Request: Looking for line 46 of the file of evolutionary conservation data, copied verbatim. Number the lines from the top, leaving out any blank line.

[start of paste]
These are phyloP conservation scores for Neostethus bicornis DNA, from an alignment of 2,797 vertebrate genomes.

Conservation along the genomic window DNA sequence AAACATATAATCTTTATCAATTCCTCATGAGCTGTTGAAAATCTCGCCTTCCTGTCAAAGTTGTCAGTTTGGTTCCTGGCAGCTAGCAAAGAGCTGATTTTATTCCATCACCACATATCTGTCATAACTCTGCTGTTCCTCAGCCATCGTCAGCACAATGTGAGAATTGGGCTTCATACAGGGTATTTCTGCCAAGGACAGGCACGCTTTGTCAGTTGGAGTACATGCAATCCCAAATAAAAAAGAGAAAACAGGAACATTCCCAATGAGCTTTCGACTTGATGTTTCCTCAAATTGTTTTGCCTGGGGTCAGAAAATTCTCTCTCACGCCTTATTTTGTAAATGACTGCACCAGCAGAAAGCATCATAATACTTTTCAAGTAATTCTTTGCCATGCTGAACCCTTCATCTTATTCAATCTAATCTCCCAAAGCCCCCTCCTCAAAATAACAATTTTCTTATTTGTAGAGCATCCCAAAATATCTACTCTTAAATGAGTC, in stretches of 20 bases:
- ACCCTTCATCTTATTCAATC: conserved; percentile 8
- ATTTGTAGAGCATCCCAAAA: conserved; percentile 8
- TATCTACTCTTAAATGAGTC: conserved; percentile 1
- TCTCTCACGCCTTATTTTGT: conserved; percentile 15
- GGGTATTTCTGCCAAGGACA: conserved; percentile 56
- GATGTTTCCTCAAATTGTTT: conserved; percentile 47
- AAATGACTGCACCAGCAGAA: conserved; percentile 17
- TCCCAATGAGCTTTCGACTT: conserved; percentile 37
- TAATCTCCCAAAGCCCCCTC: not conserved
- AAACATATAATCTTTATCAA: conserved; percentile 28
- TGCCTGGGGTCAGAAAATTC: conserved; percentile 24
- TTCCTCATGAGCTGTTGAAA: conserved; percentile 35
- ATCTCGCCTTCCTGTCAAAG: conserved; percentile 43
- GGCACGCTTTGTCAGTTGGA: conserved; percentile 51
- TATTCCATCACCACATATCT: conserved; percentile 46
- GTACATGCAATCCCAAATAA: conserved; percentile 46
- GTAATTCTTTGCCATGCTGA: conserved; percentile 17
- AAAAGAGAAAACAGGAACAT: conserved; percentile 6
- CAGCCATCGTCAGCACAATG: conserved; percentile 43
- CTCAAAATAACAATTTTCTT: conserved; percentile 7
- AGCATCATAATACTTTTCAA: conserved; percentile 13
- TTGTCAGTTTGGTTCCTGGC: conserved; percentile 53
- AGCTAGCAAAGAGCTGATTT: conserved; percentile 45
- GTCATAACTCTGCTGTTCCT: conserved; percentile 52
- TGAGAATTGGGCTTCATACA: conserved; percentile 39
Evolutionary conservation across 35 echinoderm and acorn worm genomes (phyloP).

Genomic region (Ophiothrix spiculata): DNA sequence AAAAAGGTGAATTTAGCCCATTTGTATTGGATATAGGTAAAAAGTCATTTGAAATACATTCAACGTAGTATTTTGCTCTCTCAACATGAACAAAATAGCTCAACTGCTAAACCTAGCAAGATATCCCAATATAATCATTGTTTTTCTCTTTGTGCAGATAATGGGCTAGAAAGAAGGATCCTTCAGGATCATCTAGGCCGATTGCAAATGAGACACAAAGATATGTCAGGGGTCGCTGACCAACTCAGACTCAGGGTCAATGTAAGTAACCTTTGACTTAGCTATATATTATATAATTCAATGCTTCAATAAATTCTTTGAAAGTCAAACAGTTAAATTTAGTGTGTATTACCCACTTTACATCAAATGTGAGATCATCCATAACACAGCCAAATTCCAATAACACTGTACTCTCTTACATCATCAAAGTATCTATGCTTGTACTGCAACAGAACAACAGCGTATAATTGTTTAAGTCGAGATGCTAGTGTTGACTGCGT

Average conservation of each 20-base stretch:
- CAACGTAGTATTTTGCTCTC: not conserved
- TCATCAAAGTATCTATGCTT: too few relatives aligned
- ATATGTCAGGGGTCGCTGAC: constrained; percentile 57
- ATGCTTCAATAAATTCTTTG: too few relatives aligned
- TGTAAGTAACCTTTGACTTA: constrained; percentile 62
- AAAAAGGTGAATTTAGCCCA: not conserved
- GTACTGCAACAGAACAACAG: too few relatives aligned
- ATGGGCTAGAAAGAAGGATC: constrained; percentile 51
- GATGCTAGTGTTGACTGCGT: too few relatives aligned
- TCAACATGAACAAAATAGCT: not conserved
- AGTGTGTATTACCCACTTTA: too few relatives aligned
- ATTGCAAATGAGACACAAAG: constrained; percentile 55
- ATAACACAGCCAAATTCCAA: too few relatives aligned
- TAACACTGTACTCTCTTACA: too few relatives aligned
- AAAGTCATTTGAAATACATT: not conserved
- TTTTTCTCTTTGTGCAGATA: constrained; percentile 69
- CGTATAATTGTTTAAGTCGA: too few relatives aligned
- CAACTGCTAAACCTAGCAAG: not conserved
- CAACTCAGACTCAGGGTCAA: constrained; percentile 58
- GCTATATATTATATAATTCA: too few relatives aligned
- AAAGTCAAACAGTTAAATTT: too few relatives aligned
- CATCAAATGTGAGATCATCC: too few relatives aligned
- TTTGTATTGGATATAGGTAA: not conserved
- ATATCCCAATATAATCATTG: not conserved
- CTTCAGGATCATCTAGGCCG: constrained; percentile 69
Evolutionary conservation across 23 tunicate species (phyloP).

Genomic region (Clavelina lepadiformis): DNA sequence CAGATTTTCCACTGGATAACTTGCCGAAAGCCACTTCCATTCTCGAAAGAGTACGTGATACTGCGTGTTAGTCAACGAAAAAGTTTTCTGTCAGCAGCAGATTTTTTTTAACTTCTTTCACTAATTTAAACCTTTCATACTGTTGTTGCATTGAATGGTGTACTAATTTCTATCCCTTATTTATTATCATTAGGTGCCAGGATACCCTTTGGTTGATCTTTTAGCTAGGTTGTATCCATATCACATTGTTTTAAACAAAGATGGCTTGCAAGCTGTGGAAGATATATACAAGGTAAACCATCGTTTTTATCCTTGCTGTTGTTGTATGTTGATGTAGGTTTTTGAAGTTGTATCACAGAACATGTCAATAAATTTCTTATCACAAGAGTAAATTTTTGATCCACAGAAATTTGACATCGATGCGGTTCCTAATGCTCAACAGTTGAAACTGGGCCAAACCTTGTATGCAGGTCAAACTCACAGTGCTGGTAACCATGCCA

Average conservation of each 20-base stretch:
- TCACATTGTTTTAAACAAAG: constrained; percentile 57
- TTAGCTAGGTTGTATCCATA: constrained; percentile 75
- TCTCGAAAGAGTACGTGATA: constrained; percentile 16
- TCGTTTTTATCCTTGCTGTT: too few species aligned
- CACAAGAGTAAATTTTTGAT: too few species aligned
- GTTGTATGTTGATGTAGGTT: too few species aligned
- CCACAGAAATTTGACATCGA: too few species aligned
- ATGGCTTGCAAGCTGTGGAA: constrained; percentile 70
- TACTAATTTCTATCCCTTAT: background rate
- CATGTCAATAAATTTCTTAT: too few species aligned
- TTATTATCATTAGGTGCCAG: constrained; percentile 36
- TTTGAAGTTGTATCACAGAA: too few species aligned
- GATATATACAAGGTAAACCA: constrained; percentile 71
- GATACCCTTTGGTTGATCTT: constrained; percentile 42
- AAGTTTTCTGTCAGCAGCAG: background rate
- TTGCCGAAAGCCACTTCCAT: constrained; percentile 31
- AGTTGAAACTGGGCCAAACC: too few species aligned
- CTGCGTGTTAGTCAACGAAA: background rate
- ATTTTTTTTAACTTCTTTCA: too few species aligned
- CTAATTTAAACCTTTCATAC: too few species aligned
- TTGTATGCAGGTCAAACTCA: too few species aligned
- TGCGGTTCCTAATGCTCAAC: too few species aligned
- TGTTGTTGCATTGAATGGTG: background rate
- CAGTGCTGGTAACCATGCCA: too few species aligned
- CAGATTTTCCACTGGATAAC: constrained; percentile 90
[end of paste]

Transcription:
- TTTTTCTCTTTGTGCAGATA: constrained; percentile 69